Very few details of Ezekiel’s life are known, since the Book of Ezekiel contains only a few references of a biographical nature. We are told that he was a priest, the son of Buzi, and evidently a member of the Zadok family of priests who were in charge of the sanctuary in Jerusalem (1: 3). Nebuchadnezzar, king of Babylon, first captured Jerusalem in 597 B.C.E. and carried off King Jehoiachin and the leaders of the people to Babylon (11 Kings 24: 14). Ezekiel was one of those who were led away in the first captivity, and he dates his book from the years after the exile of Jehoiachin.
In Babylon Ezekiel lived in the city of Tel Aviv on the Chebar Canal. He was married and widowed (24: 16‑18), and he preached his sermons in the exile. The last date in the book is the twenty‑seventh year of his exile, and therefore he preached for twenty‑two years.
Ezekiel was revered by subsequent generations. The traditional tomb of Ezekiel was a shrine for many centuries. Further evidence of his importance to succeeding generations is the frequency with which sections of his book are used as prophetical readings in the synagogue. In spite of the fact that the Mishnah specifically forbids the public reading of two sections of Ezekiel (Megillah 4: 10), there are ten prophetic readings from Ezekiel.
That Ezekiel was chosen so frequently for prophetical reading seems somewhat strange, considering the doubts the rabbis had about the book because of the laws in it which seem to contradict the analogous laws in the Torah and also because of their feeling that the mystical portions of the chariot had to be kept from public reading.
A Powerful Union of Priestly and Prophetic
It would seem that Ezekiel came to occupy so large a place in the synagogue service precisely because of the characteristics that awakened Wellhausen’s scorn [Wellhausen was an early source-critical scholar, who maintained the rather anti-Jewish conviction that Judaism had been “corrupted” by the “dead” ritual of the priestly system, which he considered to be a late development -Ed] and led him to say that Ezekiel was really only a priest in prophetic clothing. All the great literary prophets before Ezekiel had a negative attitude toward the Temple and its ritual, and this fact gave rise to the popular sermonic phrase, “priest versus prophet,” which implies that we must make a choice‑following either the priest or the prophet, believing either in ritual or in righteousness.
Ezekiel indicates that such an opposition between ritual and righteousness is unrealistic. As far as he was concerned, the true worship of God involved both the prophetic emphasis on social justice and the priestly ritual observed in the sacred Temple. He emphasized both in his book, combining the drama of ceremony and the dedication of ethics. This dual emphasis exerted a powerful influence on Jewish history.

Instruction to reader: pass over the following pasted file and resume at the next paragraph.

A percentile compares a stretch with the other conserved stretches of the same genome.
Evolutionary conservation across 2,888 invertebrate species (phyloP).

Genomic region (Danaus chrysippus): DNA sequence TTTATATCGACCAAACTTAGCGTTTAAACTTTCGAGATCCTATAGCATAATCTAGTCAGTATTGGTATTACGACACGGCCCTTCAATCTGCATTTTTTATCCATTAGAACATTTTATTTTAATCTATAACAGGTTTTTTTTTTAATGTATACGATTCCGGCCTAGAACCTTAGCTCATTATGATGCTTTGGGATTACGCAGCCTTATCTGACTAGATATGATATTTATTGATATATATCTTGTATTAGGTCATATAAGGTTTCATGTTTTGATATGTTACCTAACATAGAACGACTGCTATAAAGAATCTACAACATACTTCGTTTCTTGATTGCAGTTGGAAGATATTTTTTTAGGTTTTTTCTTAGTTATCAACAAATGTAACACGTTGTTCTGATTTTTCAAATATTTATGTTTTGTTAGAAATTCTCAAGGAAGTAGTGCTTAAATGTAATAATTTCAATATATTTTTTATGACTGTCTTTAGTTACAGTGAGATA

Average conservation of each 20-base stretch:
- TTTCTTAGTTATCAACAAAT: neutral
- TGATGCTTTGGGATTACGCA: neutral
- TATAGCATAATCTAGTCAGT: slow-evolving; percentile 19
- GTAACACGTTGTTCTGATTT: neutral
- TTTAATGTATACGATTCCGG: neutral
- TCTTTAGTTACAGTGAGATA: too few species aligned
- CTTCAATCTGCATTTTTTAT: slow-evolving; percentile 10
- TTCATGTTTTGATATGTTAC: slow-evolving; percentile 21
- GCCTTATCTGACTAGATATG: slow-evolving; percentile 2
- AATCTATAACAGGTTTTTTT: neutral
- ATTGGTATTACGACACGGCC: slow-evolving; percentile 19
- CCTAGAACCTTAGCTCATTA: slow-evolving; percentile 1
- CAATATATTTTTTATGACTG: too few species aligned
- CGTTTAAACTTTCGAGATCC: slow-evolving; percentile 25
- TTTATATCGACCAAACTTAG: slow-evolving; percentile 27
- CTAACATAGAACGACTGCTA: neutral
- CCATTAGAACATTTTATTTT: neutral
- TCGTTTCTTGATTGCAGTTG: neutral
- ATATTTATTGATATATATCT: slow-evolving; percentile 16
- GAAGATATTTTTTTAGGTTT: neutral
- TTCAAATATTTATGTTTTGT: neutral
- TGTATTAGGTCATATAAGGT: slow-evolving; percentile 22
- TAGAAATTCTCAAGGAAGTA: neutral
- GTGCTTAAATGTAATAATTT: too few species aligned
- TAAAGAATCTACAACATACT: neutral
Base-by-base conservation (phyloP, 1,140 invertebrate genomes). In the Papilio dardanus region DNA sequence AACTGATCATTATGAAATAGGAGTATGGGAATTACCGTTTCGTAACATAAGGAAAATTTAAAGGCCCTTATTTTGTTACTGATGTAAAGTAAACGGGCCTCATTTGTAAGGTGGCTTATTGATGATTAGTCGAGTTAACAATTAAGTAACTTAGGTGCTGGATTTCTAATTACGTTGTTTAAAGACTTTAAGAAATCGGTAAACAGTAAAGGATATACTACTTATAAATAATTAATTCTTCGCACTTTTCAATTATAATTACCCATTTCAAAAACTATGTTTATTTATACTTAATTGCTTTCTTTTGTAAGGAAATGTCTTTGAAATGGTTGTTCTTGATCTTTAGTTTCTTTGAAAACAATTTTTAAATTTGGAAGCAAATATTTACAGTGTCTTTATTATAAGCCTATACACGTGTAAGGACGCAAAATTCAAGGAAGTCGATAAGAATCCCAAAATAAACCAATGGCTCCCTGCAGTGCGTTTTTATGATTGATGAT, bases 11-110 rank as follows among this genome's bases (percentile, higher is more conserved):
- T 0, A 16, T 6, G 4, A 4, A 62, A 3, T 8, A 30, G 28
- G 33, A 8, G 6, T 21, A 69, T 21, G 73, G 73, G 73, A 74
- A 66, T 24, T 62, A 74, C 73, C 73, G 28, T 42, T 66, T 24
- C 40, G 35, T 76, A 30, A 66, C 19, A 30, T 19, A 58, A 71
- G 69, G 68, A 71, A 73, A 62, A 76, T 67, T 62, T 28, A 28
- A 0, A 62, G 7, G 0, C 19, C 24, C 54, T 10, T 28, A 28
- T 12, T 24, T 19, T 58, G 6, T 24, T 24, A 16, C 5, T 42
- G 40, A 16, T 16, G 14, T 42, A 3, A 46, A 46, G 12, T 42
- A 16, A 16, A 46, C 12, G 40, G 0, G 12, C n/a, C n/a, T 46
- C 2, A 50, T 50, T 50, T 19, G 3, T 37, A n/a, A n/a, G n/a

Judaism followed Ezekiel. It did not become a pure ethical system, following the prophets alone, or a mechanical ritual system, following the priests. Judaism became, as Ezekiel meant it to be, a pageant of ceremony ennobled by prophetic idealism.
Because it was Ezekiel who pioneered the principle that ritual and righteousness need not compete for the soul of the true worshiper of God, and that priest and prophet can teach together, one may well say that he, more than any other, was responsible for the fact that at every Jewish public worship service, on every Sabbath and holiday, a reading from the prophets always follows the reading from the Torah. This liturgical practice helped ensure that the words of the great literary prophets were taken into the heart of Judaism and preserved for succeeding generations.
“Father” of Jewish Mysticism
Furthermore, Ezekiel’s strange, mystical mood, which made him see those elaborate and magnificent visions of the heavenly chariot, became the basis for Jewish mystical studies which later developed into the Kabbalah. When we consider the vast influence of the Kabbalah all through Jewish history, one may perhaps say that Ezekiel, whose words were the soil in which it grew, was certainly the most influential, if not necessarily the grandest, of all the literary prophets.
This article is excerpted with permission from Book of Ezekiel: A Commentary.
Pronounced: kah-bah-LAH, sometimes kuh-BAHL-uh, Origin: Hebrew, Jewish mysticism.
Pronounced: MISH-nuh, Origin: Hebrew, code of Jewish law compiled in the first centuries of the Common Era. Together with the Gemara, it makes up the Talmud.
Pronounced: TALL-mud, Origin: Hebrew, the set of teachings and commentaries on the Torah that form the basis for Jewish law. Comprised of the Mishnah and the Gemara, it contains the opinions of thousands of rabbis from different periods in Jewish history.
Pronunced: TORE-uh, Origin: Hebrew, the Five Books of Moses.